2. Man, I must have missed some prime gaming time during this period. Also, I remember when Bocce’s told you that but I maintain it was a wrong number.

  3. I disagree – I have now been told plenty of bullshit by pizza places to include “we aren’t doing pizza tonight, but we can give you anything else”. I called the bluff and ordered Pasta Roma and actually received it.

  4. I don’t remember bursting and embarrassing any half-naked women in your apartment Mike, but it sounds as if it could be true.

    If you’re going to tell Airforce stories remember to include the one about how you sent me the wrong letters to myself and your parents.

    By the way, I was in Buffalo over the holidays and bumped into JP. I told him to get on the site and make comments, or tell a story.

  5. The only stories from the Air Force I recall is when Mike broke his arm jumping on metal stadium seats, and the story of some guy who was a bigger klutz than himself. I remember no other details, but I expect these are forthcoming.

  6. Mighty Wolf — Aw, this story makes me kind of melancholy….the whole, “When I was a child, I spake as a child…..but now I put away childish things….now I see as through a glass, darkly…” etc etc. My senior year at UB had the same kind of bittersweet tone to it, and some of my friendships seemed to wane, as well. I remember taking night classes at UB (or classes that ended just before the sun set, at any rate — dusk — the magic hour), during the winter of 1988 (I graduated spring of 1989) and one evening as I headed back to my car after class, I turned around and looked back at the Amherst campus, and see the silhouettes of the dark buildings against the setting sun, and feel kind of sad. At least you got the double degree — I just got the one useless English Lit. degree. I was able to use that degree a total of 1 year after graduation, when I worked as a reporter for an extremely small town newspaper. Somehow, covering town planning board meetings, where the most interesting topic was whether or not Mrs. O’Leary had the town’s permission to add 1 inch to her driveway, was not what I’d envisioned when writing for The Spectrum. Still, don’t knock your choice of degrees — they are the kind of degrees that help you gain insight into other people as well as insight into yourself. And it doesn’t make much sense to get a degree or degrees in something you know deep down inside you hate or is against your principles. I see English and Psychology (which, by the way, I seriously considered minoring in, since I took so many psychology/sociology electives), as fields of study that appeal to “the better angels of our nature.” Trivia question — who said that? First one that answers gets a free cookie. (a symbolic one, alas.)

  7. In reviewing 3rd sentence of my blog above, apparently with advancing age, I can no longer conjugate, even though I did major in English…..kindly attribute this grammatical faux pas to extreme fatigue…….good night….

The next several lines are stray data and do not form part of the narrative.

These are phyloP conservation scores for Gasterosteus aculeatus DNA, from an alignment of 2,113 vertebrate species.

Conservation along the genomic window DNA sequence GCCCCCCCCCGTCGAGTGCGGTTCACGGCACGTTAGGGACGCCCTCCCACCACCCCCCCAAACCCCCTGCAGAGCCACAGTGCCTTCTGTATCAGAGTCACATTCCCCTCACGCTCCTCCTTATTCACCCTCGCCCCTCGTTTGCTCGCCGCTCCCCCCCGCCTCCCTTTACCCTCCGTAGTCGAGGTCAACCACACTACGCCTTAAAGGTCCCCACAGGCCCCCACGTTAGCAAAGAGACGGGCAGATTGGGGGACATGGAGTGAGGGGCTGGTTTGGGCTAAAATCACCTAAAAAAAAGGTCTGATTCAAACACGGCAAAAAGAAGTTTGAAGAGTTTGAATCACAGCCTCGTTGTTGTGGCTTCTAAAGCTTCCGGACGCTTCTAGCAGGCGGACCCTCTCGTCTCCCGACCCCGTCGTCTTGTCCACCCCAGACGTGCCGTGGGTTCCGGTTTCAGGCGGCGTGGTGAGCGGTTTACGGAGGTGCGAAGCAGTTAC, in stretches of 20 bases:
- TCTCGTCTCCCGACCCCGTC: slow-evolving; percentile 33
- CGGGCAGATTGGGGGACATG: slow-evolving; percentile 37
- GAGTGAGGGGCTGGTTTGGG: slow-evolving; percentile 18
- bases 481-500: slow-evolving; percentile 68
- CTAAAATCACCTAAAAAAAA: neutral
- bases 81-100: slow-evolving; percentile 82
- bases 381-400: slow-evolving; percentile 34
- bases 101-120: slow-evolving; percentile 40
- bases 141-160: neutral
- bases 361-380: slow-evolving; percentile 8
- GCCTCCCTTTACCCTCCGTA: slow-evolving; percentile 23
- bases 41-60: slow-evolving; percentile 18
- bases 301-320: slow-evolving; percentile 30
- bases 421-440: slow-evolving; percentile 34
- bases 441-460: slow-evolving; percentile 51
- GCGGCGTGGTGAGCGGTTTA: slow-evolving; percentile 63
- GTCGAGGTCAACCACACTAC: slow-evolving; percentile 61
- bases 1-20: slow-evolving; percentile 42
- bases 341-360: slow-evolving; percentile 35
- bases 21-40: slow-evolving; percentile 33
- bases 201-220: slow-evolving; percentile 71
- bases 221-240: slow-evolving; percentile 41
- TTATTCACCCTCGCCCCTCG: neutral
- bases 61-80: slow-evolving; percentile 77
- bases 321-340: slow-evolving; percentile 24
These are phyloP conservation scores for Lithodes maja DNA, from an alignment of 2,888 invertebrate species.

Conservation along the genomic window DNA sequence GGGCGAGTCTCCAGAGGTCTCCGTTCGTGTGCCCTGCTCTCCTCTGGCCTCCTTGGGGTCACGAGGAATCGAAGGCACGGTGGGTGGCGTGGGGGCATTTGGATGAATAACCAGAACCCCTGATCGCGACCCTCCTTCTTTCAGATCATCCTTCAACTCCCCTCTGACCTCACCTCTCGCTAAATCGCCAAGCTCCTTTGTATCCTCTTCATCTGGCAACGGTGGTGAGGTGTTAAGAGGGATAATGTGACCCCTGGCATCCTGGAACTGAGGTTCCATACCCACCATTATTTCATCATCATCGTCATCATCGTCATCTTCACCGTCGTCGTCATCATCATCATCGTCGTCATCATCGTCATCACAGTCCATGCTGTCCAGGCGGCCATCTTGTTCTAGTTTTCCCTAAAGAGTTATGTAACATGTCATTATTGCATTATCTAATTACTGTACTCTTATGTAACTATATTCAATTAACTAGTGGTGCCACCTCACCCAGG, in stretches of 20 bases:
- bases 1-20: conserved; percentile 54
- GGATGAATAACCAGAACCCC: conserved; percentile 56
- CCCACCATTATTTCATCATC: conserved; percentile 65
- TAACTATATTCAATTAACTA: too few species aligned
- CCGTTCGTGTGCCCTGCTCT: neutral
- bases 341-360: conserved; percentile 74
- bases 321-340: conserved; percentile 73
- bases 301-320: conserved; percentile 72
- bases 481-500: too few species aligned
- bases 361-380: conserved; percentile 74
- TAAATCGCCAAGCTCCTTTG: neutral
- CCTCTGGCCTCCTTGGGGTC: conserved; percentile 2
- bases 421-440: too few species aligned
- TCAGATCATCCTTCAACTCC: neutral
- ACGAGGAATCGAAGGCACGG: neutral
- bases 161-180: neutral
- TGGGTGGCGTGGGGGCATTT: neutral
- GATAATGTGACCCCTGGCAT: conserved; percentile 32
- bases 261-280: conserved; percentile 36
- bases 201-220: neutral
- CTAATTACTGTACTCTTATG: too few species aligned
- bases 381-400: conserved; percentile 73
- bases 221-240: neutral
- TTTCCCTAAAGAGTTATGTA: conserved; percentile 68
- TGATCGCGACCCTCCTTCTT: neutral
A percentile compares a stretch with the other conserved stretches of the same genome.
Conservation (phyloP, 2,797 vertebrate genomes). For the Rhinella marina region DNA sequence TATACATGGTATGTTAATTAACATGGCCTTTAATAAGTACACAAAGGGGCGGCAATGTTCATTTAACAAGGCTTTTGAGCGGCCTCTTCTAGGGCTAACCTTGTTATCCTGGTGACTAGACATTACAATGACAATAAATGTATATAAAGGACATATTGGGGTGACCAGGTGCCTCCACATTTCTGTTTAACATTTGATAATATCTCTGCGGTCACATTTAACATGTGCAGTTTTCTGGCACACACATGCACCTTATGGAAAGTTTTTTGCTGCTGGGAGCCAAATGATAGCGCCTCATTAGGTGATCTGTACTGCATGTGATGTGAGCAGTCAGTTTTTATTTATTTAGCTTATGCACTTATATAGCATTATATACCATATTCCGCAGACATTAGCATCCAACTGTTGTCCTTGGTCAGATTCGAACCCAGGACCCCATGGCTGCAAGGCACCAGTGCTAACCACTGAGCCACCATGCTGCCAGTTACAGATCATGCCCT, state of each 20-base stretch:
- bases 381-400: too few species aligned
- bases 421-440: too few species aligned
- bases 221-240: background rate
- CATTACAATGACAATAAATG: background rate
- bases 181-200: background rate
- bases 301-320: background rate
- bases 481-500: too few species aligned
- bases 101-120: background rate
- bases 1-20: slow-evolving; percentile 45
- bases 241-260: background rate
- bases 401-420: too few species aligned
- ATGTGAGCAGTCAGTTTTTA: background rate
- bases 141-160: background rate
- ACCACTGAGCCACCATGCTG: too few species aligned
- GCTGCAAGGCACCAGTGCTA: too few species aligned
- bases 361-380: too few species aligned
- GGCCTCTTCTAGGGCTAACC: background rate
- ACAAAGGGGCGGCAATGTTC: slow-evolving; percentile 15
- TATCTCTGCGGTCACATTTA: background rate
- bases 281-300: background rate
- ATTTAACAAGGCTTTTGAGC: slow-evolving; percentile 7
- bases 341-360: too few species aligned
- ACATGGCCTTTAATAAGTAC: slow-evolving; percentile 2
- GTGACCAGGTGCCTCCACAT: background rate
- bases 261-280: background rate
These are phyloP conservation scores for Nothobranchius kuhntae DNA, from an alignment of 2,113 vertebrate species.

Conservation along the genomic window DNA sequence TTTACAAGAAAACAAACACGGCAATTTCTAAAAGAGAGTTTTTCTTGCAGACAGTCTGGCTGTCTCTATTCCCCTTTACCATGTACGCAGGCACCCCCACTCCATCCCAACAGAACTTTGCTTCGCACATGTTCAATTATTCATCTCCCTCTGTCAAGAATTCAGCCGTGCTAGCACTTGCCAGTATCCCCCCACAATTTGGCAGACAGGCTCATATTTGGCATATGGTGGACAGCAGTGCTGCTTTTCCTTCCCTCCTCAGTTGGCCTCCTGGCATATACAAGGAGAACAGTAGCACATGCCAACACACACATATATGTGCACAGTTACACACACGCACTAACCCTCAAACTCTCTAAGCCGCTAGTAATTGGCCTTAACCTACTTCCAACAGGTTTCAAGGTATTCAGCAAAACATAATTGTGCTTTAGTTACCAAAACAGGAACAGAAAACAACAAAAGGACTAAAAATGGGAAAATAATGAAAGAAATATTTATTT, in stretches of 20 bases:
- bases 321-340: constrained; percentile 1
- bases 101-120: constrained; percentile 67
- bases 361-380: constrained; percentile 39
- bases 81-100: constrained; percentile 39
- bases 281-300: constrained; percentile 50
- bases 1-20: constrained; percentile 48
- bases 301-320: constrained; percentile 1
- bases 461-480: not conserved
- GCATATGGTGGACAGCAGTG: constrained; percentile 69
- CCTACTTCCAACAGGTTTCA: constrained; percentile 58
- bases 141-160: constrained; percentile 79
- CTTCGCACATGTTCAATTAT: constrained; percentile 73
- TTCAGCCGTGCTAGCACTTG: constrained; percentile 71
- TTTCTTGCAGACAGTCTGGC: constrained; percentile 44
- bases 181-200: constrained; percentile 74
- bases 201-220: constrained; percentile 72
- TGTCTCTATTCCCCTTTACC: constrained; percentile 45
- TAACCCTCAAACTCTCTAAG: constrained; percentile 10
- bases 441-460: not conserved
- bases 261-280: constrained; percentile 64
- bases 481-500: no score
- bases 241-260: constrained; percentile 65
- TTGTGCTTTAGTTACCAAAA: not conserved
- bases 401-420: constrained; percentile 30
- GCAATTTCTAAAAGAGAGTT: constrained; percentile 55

8. I’ll be honest, the psych degree turned out to be really more of a bane than anything. There is a far reaching misunderstanding that it gives a particular insight into human thinking and motivation (I misconception I have often encouraged), but no; all it really gave was an insight into how people go about doing reseach in psychology. The level of misunderstandings have ranged between those one would expect, such as yours, to the absolutly outlandish, such as the numerous people who actually think it gives me the bona fide ability to read minds. When I was stationed at Langley in the Air Force a rumor got started (conceivably by myself) that I was there undercover to ‘study’ them all. While initially amusing it grew tiresome after a while when people would stop talking when I came in the room and whatnot, and was a real bastard to kill after all the front end credance I gave it.

    Nice quote, but I like the one that follwed better, “If you are a racist, I will attack you with the north”. I believe, however, that I earned my cookie here and would greatly prefer a real one to a symbolic given the choice. Seriously, I’m starving here, so where’s my cookie?

  9. You got the quote right, good job. Unless you googled it in which case you are a bad man, very bad man, me no speak-a to you no more! (But no cookie can be proferred, unless you accept it by mail and by then it’d be melted and all yucky.) I take it you like American History as well? I am an American History buff wanna-be. LOVE it. Anything from how the Brooklyn Bridge was built, to the wonderful phenomena of Jersey Diners, to the rise of McCarthyism, you name it.

    That’s pretty depressing, what you said about the psychology degree. (That you learned only about how people go about researching psychology.) Also what happened at Langley. Wow, I cannot believe the vapidness. They really stopped talking when you came in the room? It sounds like a paranoid scene from The Manchurian Candidate.